The role of your accountant is traditionally viewed as a reporting or advisory role, focused on what has gone before, as well as what should come next. For the average UK SME, knowledge of UK requirements seems enough. Yet using the support of an accountant with an international focus, SMEs can tap into a plethora of overseas opportunities, argues John Edwards, Chief Executive and Group Executive International of the Institute of Financial Accountants (IFA).
The export potential
According to the latest figures from UK Export Finance and the National Survey of Registered Business’ Export Behaviours (NSRB), 1 in 7 businesses with a turnover of more than £500,000 are not currently exporting but could be. This equates to untapped potential of £290billion per annum. What’s more, of those which do export, 66% are considered “passive” exporters, waiting for orders to arrive rather than actively seeking sales. The most common challenge for businesses with exporting comes back to knowledge, which includes gaps in how to export, how to sell abroad, and what regulations they will be subject to. SMEs also cite a lack of time, and the resources required to get up to speed.
Drawing on a background of specific and wide-ranging regulatory knowledge, not to mention their position as trusted business advisers, accountants have the unique opportunity to support SME businesses with overseas expansion. Their understanding of the most common export markets can support SMEs to leverage their competitive advantage, distributing British-made goods and services to international marketplaces.
Supply chain diversification
One thing that the past few years have highlighted is the untold risk of supply chain homogeny, revealing the pitfall of relying on cheap, overseas imports from a single importer. Conversely, it has also highlighted the opportunity for diversification, opening untapped markets for import.
Supply chain disruption remains one of the single biggest threats to UK businesses currently, with challenges around the cost, consistency, and quality of previously stable supplies. Many businesses face the reality of a slowdown in supply without being equipped to diversify their supply chain, verify potential new suppliers, or seek out their own direct-to-manufacturer relationships having previously utilised an importer. Accountants understand the numbers and the potential of these relationships. They are uniquely placed to help navigate international marketplaces, either directly, or in partnership with trusted advisers with whom they can connect. Those who are members of international professional accountancy bodies like the IFA can also leverage support with the development of these relationships.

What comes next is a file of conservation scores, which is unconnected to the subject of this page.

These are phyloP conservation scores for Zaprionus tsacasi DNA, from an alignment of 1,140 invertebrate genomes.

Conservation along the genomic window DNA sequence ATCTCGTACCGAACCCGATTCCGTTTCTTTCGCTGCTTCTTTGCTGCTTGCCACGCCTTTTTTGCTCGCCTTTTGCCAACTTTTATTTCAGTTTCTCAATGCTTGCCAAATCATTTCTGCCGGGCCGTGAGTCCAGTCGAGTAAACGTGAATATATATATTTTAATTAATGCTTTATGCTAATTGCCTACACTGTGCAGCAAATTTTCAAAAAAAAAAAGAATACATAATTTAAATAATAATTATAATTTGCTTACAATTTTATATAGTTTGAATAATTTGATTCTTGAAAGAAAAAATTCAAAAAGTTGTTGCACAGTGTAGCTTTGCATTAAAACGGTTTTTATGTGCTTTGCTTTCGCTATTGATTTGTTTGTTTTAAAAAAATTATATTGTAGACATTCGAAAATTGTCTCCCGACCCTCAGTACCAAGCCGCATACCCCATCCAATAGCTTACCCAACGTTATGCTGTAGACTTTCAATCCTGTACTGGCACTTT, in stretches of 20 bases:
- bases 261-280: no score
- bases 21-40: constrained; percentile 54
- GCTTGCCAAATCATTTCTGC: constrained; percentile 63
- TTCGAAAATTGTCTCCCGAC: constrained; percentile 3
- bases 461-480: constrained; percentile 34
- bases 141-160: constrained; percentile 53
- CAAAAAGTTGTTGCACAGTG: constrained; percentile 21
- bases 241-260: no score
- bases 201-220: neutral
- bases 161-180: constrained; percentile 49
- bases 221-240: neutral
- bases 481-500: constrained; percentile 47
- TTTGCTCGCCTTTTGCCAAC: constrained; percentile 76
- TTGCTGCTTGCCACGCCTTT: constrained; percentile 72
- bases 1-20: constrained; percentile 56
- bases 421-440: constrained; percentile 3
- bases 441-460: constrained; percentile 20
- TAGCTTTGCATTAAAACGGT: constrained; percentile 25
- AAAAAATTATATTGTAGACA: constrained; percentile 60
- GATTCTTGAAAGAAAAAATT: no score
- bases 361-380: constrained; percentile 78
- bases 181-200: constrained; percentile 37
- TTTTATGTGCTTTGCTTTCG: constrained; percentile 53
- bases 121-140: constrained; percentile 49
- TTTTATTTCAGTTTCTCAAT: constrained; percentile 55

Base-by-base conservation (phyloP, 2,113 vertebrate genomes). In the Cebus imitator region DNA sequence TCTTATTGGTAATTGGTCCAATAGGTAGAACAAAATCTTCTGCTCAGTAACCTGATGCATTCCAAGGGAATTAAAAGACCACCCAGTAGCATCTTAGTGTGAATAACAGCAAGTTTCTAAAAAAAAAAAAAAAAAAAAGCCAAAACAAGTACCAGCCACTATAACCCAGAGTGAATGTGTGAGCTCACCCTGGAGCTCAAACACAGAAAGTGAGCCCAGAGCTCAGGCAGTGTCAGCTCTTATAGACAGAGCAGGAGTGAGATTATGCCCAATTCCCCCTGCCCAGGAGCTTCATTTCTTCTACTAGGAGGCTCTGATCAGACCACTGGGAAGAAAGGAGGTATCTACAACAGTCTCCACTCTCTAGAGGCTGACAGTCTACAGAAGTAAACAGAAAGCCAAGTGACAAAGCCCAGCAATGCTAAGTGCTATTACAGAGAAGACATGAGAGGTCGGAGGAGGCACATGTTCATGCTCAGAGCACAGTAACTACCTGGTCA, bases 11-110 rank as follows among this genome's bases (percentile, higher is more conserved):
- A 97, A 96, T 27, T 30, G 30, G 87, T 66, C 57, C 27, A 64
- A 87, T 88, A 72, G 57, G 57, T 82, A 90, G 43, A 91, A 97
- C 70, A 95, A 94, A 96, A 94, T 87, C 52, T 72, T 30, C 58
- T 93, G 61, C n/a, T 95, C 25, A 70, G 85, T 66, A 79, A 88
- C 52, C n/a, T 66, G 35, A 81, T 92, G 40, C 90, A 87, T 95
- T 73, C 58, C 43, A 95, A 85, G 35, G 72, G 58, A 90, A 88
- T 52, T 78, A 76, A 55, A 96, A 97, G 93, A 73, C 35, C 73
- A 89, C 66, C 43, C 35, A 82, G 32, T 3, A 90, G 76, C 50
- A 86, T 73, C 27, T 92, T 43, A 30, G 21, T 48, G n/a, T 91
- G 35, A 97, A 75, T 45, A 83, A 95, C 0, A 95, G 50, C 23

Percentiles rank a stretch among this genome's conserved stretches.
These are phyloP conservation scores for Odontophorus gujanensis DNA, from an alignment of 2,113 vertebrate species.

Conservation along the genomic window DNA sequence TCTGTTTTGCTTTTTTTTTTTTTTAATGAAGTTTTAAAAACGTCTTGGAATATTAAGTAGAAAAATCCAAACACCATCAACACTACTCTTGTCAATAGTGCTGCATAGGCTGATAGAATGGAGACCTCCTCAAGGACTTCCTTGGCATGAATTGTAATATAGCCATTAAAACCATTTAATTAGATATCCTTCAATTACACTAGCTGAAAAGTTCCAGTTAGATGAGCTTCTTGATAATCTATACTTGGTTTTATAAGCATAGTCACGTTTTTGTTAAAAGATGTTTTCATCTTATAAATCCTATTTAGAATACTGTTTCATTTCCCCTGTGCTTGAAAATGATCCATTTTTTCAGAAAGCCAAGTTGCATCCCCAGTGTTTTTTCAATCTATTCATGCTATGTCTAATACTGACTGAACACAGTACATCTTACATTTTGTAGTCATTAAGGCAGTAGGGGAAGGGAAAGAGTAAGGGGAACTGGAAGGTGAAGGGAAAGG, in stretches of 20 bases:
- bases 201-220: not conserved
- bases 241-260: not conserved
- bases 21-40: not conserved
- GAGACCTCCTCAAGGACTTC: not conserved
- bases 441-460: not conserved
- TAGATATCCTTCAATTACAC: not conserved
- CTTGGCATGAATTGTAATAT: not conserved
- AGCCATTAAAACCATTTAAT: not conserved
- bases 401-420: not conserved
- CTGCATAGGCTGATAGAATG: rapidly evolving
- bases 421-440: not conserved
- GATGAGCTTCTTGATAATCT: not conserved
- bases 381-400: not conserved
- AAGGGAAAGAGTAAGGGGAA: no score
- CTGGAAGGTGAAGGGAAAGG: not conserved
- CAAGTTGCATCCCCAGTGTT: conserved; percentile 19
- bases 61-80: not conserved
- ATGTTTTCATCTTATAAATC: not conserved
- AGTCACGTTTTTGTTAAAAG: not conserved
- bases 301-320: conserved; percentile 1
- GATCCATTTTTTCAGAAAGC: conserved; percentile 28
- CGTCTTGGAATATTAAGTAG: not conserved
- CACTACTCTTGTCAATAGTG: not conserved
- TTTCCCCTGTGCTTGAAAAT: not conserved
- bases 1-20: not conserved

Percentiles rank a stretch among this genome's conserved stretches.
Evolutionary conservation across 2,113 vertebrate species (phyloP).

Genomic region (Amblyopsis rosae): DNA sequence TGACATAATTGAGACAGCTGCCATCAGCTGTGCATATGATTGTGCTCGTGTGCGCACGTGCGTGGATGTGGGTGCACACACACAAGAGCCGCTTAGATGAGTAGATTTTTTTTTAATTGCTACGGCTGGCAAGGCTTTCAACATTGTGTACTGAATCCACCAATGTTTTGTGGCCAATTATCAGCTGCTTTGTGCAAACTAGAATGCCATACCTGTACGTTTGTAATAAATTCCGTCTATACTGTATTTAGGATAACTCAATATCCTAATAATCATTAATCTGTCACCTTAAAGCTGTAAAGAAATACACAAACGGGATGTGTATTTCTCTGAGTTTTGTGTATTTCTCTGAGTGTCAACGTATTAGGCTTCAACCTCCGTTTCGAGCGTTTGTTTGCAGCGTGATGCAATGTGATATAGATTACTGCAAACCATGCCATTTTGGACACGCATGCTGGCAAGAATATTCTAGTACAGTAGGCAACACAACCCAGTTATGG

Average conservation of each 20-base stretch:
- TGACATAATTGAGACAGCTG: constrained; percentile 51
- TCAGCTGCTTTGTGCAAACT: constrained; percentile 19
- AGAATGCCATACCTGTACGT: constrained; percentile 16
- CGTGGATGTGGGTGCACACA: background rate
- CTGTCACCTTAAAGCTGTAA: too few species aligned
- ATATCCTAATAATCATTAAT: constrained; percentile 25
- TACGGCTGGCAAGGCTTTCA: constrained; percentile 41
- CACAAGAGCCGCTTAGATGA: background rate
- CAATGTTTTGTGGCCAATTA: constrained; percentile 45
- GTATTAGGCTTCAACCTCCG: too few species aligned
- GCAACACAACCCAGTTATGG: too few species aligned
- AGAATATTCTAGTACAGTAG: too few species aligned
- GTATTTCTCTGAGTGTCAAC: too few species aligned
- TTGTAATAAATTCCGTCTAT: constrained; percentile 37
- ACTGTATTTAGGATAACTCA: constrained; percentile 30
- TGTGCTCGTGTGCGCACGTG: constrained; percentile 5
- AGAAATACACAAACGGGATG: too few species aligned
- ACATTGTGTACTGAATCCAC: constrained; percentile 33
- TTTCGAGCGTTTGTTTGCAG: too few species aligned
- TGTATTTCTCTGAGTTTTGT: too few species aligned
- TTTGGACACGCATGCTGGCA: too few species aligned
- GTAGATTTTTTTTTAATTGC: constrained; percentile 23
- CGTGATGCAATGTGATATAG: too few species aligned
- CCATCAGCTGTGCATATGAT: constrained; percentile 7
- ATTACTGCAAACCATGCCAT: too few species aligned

Global best practice
Since the advent of the information revolution, the world in terms of business has become more closely connected, with international borders playing a diminishing role in trade and market supply and demand having increasing influence. Couple that with the shared global challenges we face such as the race to net zero, and it is no longer relevant just to focus nationally. Much of the best practice necessary for future growth and prosperity will come from our international counterparts. Environmental sustainability, solutions, and appropriate benchmarking, will most likely happen at an international level too, following COP delegations and international cooperation.
The United Nations has set out 17 sustainable development goals, focusing on the main challenges that will be faced globally in the coming decades. They call for urgent action from all countries but, in reality, action will come from the businesses that underpin every economy globally. Unlike other business development goals, much of the best practice comes from a global rather than national landscape, and while straightforward in vision, can be challenging to integrate in practice. SMEs are uniquely positioned for the adoption of many of these goals, with size giving them a competitive advantage of a more straightforward and agile adaptation of strategies. As arbiters of data, accountants are primed to assist SMEs. They have a unique and progressive role to play in the adoption of environmental, social and governance strategy.
Wider access to resource
It is no secret that the UK recruitment landscape is highly competitive and businesses are grappling with retention of skilled staff members as well as slower-then-usual recruitment, further impacted by post-Brexit movement of labour. While there remains a desire to utilise a skilled, British workforce, significant investment in overseas relationships in recent years is opening up a pool of additional labour, equipped and qualified to support British businesses with much-needed resource. The IFA for example, which is part of the IPA Group, has partnerships with membership and training bodies in The Philippines, Fiji, and the Solomon Islands to support international training and standards. There are already many qualified accountants keen to offer support to UK businesses.